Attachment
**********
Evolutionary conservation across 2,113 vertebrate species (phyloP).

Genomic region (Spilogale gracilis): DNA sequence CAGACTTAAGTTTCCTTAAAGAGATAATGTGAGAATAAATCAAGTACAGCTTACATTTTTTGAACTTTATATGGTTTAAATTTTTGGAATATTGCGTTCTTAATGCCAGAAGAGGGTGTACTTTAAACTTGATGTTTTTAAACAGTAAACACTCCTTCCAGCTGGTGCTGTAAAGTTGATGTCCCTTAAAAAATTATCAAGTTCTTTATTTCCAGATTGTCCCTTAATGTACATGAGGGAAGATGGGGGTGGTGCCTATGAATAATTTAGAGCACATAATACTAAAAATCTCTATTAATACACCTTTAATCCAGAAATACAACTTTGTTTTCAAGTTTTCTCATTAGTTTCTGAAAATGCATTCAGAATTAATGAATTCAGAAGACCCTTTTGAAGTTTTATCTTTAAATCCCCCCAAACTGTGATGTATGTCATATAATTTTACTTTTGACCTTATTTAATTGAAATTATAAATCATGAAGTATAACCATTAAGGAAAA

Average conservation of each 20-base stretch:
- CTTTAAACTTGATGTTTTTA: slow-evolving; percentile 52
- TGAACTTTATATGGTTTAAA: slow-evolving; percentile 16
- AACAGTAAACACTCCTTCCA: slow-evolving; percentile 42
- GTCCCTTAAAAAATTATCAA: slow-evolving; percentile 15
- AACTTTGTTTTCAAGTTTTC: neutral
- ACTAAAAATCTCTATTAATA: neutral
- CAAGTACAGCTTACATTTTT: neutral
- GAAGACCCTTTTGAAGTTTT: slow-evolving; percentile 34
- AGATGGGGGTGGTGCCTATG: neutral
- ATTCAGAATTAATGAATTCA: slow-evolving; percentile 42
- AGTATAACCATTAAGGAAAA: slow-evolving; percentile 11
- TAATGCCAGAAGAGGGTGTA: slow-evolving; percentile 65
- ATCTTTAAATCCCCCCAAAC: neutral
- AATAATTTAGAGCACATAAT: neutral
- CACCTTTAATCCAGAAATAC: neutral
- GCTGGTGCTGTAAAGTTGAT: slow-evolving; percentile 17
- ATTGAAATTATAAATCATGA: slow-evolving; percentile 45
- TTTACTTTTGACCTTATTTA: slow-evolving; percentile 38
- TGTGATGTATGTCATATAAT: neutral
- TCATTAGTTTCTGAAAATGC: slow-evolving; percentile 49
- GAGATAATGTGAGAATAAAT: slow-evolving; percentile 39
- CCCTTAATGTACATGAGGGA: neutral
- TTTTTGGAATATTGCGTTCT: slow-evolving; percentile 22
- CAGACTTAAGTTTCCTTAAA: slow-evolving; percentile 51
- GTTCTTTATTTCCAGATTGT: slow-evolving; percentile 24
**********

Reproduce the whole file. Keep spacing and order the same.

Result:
Evolutionary conservation across 2,113 vertebrate species (phyloP).

Genomic region (Spilogale gracilis): DNA sequence CAGACTTAAGTTTCCTTAAAGAGATAATGTGAGAATAAATCAAGTACAGCTTACATTTTTTGAACTTTATATGGTTTAAATTTTTGGAATATTGCGTTCTTAATGCCAGAAGAGGGTGTACTTTAAACTTGATGTTTTTAAACAGTAAACACTCCTTCCAGCTGGTGCTGTAAAGTTGATGTCCCTTAAAAAATTATCAAGTTCTTTATTTCCAGATTGTCCCTTAATGTACATGAGGGAAGATGGGGGTGGTGCCTATGAATAATTTAGAGCACATAATACTAAAAATCTCTATTAATACACCTTTAATCCAGAAATACAACTTTGTTTTCAAGTTTTCTCATTAGTTTCTGAAAATGCATTCAGAATTAATGAATTCAGAAGACCCTTTTGAAGTTTTATCTTTAAATCCCCCCAAACTGTGATGTATGTCATATAATTTTACTTTTGACCTTATTTAATTGAAATTATAAATCATGAAGTATAACCATTAAGGAAAA

Average conservation of each 20-base stretch:
- CTTTAAACTTGATGTTTTTA: slow-evolving; percentile 52
- TGAACTTTATATGGTTTAAA: slow-evolving; percentile 16
- AACAGTAAACACTCCTTCCA: slow-evolving; percentile 42
- GTCCCTTAAAAAATTATCAA: slow-evolving; percentile 15
- AACTTTGTTTTCAAGTTTTC: neutral
- ACTAAAAATCTCTATTAATA: neutral
- CAAGTACAGCTTACATTTTT: neutral
- GAAGACCCTTTTGAAGTTTT: slow-evolving; percentile 34
- AGATGGGGGTGGTGCCTATG: neutral
- ATTCAGAATTAATGAATTCA: slow-evolving; percentile 42
- AGTATAACCATTAAGGAAAA: slow-evolving; percentile 11
- TAATGCCAGAAGAGGGTGTA: slow-evolving; percentile 65
- ATCTTTAAATCCCCCCAAAC: neutral
- AATAATTTAGAGCACATAAT: neutral
- CACCTTTAATCCAGAAATAC: neutral
- GCTGGTGCTGTAAAGTTGAT: slow-evolving; percentile 17
- ATTGAAATTATAAATCATGA: slow-evolving; percentile 45
- TTTACTTTTGACCTTATTTA: slow-evolving; percentile 38
- TGTGATGTATGTCATATAAT: neutral
- TCATTAGTTTCTGAAAATGC: slow-evolving; percentile 49
- GAGATAATGTGAGAATAAAT: slow-evolving; percentile 39
- CCCTTAATGTACATGAGGGA: neutral
- TTTTTGGAATATTGCGTTCT: slow-evolving; percentile 22
- CAGACTTAAGTTTCCTTAAA: slow-evolving; percentile 51
- GTTCTTTATTTCCAGATTGT: slow-evolving; percentile 24